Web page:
Arctic cable founder faces 22 years in jail after admitting $250m fraud
Elizabeth Ann Pierce, former CEO of the Quintillion subsea cable project around Alaska, has pleaded guilty to using fraud to persuade investors to back the scheme.
She faces a maximum sentence of 20 years in prison on one count of wire fraud and guilty to eight counts of aggravated identity theft. Each of those carries a mandatory two-year term in prison, though sentencing rules mean she’s likely to be sentenced to just two years on top of the 20. Pierce is 55.
According to US reports, she is due to be sentenced on 16 May.
In April 2017, three months before the fraud was uncovered, Ajit Pai, chairman of the Federal Communications Commission, named Pierce as chair of his newly set up Broadband Deployment Advisory Committee (BDAC). This was charged with finding ways “to accelerate the deployment of broadband by reducing and/or removing regulatory barriers to infrastructure investment”.
She was replaced on 1 August with Elizabeth Bowles, head of a fixed wireless internet provider, Aristotle.
In July 2017 the FBI charged that Pierce forged sales agreements with four local Alaska telecoms companies – and used those fake deals to win $250 million worth of financial backing from two investors.
She forged signatures and falsified genuine agreements, said the FBI. She also faked email correspondence with one of the pretend telecoms partners to try to prevent Quintillion and the investors from finding out.
Quintillion discovered the fraud and reported it to the Department of Justice. The FBI interviewed Pierce on 25 July 2017 and were due to continue the interview on the following day, but she cancelled the second interview, with her lawyer claiming ill health.
Quintillion announced her resignation “for personal reasons” two weeks later, announcing George Tronsrue as interim CEO. He is still listed as interim CEO on Quintillion’s website.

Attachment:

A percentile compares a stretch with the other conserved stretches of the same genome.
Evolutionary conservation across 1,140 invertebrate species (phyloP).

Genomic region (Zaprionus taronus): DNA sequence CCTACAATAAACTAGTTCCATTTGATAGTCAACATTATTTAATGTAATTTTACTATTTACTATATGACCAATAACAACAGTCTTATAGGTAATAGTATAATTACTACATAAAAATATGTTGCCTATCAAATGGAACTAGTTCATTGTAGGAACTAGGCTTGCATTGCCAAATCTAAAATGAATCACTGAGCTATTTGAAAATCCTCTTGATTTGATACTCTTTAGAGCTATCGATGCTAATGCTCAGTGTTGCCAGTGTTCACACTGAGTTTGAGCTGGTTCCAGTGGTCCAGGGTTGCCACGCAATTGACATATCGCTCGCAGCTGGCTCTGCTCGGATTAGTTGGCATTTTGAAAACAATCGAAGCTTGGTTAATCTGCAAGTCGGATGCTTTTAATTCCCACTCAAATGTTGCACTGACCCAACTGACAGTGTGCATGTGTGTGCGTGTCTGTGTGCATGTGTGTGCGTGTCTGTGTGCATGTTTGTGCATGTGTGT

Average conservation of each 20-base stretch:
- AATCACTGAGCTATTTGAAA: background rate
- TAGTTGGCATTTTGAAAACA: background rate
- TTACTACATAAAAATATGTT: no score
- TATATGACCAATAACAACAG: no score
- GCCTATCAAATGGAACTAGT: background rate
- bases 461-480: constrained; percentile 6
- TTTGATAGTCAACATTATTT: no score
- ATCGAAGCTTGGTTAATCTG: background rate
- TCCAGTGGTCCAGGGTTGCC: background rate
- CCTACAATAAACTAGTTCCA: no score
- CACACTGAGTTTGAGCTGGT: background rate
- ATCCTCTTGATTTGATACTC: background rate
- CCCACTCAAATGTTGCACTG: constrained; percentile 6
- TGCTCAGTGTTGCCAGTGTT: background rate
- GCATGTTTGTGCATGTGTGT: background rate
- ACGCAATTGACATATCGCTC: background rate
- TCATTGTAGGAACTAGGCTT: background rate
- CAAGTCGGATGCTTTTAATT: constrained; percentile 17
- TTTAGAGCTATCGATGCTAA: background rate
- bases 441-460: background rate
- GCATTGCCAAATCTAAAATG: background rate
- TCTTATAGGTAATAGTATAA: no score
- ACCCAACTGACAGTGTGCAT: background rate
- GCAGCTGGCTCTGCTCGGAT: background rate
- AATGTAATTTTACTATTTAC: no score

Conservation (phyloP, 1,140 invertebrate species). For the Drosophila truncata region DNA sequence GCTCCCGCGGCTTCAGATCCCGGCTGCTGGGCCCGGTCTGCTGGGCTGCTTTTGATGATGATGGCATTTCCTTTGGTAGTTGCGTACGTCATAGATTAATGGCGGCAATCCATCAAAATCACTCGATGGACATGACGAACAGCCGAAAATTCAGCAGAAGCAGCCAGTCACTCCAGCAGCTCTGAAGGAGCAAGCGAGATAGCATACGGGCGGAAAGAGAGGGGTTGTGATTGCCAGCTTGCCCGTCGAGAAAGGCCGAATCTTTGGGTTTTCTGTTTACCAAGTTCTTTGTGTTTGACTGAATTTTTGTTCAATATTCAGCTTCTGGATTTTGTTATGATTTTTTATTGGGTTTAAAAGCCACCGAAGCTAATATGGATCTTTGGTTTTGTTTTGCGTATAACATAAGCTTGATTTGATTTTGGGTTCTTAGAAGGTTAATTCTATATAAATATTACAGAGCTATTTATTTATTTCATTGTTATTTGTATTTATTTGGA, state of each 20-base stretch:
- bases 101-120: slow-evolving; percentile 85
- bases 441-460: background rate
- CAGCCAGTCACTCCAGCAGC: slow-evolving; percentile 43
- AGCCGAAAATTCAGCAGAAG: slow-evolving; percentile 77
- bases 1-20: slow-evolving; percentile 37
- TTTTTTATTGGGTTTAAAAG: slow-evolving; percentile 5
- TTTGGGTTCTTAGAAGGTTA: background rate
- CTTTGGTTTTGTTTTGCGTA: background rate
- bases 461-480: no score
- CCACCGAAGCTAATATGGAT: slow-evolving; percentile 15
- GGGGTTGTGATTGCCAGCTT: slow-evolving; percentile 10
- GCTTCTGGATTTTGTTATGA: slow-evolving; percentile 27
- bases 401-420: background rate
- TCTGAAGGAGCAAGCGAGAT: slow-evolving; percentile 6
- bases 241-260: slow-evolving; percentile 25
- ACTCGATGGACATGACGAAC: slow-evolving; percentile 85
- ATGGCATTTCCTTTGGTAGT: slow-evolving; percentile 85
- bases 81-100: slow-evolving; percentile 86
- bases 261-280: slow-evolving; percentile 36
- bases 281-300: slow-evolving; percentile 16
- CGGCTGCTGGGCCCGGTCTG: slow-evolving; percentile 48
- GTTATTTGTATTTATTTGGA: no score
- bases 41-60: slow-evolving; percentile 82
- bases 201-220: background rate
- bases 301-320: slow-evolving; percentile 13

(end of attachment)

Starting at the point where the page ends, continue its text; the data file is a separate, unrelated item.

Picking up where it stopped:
The FBI documents say that “the cumulative value of the fake revenue agreements was more than $24 million during the first year of [Quintillion’s] subsea system’s operation, approximately $10 million during the first year of the terrestrial system’s operation, and approximately $1 billion over the life of the agreements”.
Phase one of Quintillion’s planned network (see picture) went into service in December 2017, running round the north and west coasts of Alaska, with a terrestrial fibre crossing from north to south. Quintillion still aims for phases two and three, linking Asia and then northern Canada and Europe.
According to her LinkedIn profile, Pierce was president and CEO of Quintillion Networks from December 2013. She was previously a director of Alaska Communications, moving from HR to risk management.
She now gives her status as “semi-retired”. She now lives in Austin, Texas, though she still gives Anchorage in her LinkedIn profile.
When Pierce was charged, Kristina Woolston, Quintillion’s vice president of external relations, told Capacity: “Quintillion is proud of the project we have built and are committed to expand the footprint of our fibre optic network. This is a transformative project for Alaska and beyond.”